But the high point of the day comes closer to dinner, when the prison guard opens the porthole and hands us a stack of letters. Only someone who has been in prison can appreciate how important these can be. I receive dozens of letters every week from all over Russia; from places I’ve never been to, as far as Norilsk and Magadan. Most of the people who write to me do not know me personally, but simply want to express their solidarity and support.
Most of this support concerns the reason that put me in prison — my opposition to Putin’s brutal war in Ukraine. In letter after letter (all of which, needless to say, are registered in the prison system with the names and contact details of their authors), my correspondents express their indignation and despair over the war. “Please know that you’re not alone,” one woman from the south of Russia wrote to me last week.
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I am, of course, heartened by such sentiments, but certainly not surprised. From the beginning of Putin’s invasion I knew very well what his propaganda goes to great lengths to hide — and what some people in the West fail (or don’t want) to see: that there are many Russians who oppose this war. The Kremlin knows this. This is why since February it has shut down what remained of independent media, blocked more than 3,000 websites and instituted prison terms of up to 15 years for anyone who publicly opposes the war.
For the same reason, all of Moscow’s central squares — including Pushkin Square, the traditional site of dissident rallies in Soviet times, and Bolotnaya Square, which hosted the largest anti-Putin protests a decade ago — have been continuously occupied by riot police since February. . While theaters, concert halls and sporting venues in Moscow have been fully open for months, the complete ban on public rallies remains in place, under the pretext of the coronavirus pandemic.
In such conditions, it is nothing short of remarkable that thousands of Russians — more than 16,400, according to the latest count from human rights groups — have defied official bans and the threat of prosecution to stage antiwar demonstrations. But many more have expressed quiet opposition. Before my arrest in April, not a day would go by without people approaching me on the street or in a cafe to shake my hand and say “thank you.” Even more telling, stickers with the letter Z, the emblem of support for the war in Ukraine, are seen almost exclusively on official vehicles. (The police van in which I was driven on the day of my arrest had a large Z across the back window.) You would be hard-pressed to spot one on regular private cars on the streets of Moscow.
Growing opposition to the war among Russians received unexpected official confirmation thanks to a leaked poll conducted by the main government pollster. Publicly released polls invariably show overwhelming support both for Putin and for the war, but their reliability is about as high as the 99 percent official results for the Communist Party in Soviet “elections”; I continue to be amazed by Western analysts who take these polls seriously. A recent media exposé of the Russian polling industry revealed, among other things, that most people simply refuse to respond to pollsters’ questions for fear of repercussions – 2 in 3 before the start of the war, 5 in 6 now. “I don’t want to go to prison” is a popular reaction from respondents, according to a regional pollster. Unsurprisingly, the minority that does respond gives the expected “correct” answer.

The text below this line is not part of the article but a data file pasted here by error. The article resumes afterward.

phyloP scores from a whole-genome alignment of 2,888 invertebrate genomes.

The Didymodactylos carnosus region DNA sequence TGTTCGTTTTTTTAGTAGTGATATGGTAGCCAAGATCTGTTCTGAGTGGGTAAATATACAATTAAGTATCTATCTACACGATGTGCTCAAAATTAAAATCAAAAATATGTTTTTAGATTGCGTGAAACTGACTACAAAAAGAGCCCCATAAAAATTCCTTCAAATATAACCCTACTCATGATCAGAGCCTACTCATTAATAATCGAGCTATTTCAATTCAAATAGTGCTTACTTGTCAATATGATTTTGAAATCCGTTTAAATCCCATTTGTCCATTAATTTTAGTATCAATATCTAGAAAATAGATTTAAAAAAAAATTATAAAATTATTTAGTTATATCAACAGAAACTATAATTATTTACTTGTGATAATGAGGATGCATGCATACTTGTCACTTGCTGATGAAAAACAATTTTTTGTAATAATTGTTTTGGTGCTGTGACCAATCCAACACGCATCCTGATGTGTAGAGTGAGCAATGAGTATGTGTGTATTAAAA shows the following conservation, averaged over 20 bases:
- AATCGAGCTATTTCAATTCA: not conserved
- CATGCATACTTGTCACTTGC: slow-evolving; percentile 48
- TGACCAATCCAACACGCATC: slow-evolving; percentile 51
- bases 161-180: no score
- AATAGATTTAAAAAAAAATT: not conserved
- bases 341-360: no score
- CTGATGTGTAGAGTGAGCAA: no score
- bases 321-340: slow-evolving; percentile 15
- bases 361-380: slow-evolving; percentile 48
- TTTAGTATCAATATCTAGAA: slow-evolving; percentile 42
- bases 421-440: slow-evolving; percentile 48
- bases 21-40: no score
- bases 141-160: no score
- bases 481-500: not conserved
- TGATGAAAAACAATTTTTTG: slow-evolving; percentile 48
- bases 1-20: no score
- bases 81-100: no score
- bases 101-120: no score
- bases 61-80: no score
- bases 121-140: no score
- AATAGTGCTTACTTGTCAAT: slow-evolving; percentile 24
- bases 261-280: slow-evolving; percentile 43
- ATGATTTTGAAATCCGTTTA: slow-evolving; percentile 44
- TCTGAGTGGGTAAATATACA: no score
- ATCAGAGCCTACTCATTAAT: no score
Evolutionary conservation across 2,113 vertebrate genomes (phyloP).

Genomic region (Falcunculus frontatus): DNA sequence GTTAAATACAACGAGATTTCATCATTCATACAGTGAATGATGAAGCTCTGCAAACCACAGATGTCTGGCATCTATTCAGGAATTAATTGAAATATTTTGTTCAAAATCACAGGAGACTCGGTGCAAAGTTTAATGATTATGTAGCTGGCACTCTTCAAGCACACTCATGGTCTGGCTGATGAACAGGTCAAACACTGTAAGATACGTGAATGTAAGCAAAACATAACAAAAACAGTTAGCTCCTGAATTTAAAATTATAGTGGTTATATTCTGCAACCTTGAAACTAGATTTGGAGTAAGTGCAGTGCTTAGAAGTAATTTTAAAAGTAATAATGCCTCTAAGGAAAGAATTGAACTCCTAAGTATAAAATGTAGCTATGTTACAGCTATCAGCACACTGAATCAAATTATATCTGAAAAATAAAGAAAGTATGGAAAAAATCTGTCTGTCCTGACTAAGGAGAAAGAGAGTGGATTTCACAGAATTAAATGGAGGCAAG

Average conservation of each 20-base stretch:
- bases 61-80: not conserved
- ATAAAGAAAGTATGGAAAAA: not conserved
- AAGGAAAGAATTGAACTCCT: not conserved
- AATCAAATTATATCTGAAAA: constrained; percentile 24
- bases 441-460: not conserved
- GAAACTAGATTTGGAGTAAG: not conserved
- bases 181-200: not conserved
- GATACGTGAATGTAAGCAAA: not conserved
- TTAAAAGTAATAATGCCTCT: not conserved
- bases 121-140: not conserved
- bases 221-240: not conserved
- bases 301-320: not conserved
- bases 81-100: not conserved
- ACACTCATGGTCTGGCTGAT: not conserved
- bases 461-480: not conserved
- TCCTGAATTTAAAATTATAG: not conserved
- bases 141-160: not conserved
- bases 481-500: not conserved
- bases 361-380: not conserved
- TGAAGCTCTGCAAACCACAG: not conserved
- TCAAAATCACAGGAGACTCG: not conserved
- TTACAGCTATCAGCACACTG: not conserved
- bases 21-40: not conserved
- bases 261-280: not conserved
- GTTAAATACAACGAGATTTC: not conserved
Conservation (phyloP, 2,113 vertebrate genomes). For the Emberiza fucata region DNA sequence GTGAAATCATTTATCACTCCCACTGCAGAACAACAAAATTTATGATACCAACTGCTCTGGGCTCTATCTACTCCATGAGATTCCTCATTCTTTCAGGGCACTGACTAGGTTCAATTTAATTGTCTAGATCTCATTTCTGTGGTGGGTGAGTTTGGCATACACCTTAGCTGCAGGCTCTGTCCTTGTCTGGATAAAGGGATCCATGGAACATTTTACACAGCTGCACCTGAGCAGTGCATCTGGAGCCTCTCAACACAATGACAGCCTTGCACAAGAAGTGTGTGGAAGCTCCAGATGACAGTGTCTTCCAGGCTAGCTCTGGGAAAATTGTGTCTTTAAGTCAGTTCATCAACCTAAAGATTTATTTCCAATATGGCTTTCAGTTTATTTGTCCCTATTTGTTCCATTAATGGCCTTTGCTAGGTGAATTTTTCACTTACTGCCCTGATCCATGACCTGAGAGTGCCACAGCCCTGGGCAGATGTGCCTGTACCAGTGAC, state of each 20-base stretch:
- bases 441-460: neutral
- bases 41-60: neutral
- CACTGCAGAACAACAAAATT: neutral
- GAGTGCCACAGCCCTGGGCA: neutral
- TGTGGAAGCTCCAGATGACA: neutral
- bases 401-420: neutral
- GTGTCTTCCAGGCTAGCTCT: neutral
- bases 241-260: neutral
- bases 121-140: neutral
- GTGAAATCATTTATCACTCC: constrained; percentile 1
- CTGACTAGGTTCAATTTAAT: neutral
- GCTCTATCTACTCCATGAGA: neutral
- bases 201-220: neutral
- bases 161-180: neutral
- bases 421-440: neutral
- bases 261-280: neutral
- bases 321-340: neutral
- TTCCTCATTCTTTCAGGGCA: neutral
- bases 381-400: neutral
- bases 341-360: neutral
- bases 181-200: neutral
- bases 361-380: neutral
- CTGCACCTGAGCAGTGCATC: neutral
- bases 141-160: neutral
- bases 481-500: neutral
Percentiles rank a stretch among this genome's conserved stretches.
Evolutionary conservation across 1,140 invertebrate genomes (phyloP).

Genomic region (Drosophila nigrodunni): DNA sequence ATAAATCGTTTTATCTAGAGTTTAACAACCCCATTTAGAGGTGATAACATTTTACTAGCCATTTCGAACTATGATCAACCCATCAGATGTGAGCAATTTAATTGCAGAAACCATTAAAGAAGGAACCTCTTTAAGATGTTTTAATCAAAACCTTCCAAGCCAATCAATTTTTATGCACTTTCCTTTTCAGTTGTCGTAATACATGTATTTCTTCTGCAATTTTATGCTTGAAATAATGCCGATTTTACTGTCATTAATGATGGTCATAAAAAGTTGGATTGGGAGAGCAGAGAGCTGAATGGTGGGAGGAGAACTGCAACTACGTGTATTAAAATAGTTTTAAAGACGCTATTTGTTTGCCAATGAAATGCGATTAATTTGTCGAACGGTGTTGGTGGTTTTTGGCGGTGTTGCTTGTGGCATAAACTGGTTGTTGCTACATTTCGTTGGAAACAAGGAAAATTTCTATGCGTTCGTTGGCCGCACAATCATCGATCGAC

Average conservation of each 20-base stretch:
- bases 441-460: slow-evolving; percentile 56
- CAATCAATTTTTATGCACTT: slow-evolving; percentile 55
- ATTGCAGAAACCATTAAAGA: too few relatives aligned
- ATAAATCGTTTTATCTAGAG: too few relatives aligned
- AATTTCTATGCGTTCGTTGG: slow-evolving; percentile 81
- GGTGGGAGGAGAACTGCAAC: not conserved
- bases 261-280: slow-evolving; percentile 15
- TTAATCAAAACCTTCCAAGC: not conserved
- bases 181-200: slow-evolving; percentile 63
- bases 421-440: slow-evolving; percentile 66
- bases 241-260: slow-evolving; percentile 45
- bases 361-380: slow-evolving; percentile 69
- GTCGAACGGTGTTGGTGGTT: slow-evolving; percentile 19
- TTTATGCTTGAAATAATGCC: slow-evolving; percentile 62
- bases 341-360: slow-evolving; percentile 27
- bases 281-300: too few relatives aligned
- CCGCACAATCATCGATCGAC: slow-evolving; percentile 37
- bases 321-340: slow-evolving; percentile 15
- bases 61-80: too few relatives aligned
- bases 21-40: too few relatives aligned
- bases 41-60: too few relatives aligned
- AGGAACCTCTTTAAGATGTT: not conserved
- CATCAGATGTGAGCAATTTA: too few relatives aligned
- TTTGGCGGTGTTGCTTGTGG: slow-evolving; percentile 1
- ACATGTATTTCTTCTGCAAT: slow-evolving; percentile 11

But sometimes the Kremlin actually wants to know what Russian society thinks, and this is why it recently commissioned a survey about the war to the state-run Russian Public Opinion Research Center. The question was phrased carefully: Instead of a direct “yes” or “no,” the respondents were asked to choose their “preferred option” between continuing the war and starting peace talks with Ukraine. The results were not meant for public consumption, but were leaked and published by the Bell, an independent online journal. According to government pollsters, the invasion of Ukraine split Russian society down the middle: The options of continuing the war and of starting peace talks received 44 percent each (a further 12 percent “declined to answer” — almost certainly belonging to the second half) . Notably, a strong plurality both in Moscow and in St. Petersburg opted for peace talks, as did a large majority of all Russians under the age of 35.
The last finding is perhaps the most remarkable, as this is the generation that has grown up and formed during Putin’s two-decades-plus rule. Again, I am not surprised. In my extensive travels across Russia in recent years, I have met many young people who are tired of the archaism and autocracy of the Putin era. It is this generation — not Putin’s close circle that increasingly resembles Leonid Brezhnev’s aging Politburo — that will shape Russia’s destiny in the coming years.
Instead of generalizing and painting all Russians as enemies, as some shortsighted Westerners seem to be doing, it is important to find ways to start a dialogue with that part of Russian society that wants a different future for our country. If I can do this from prison as I pick up my daily stack of letters, it should certainly be possible for everyone else.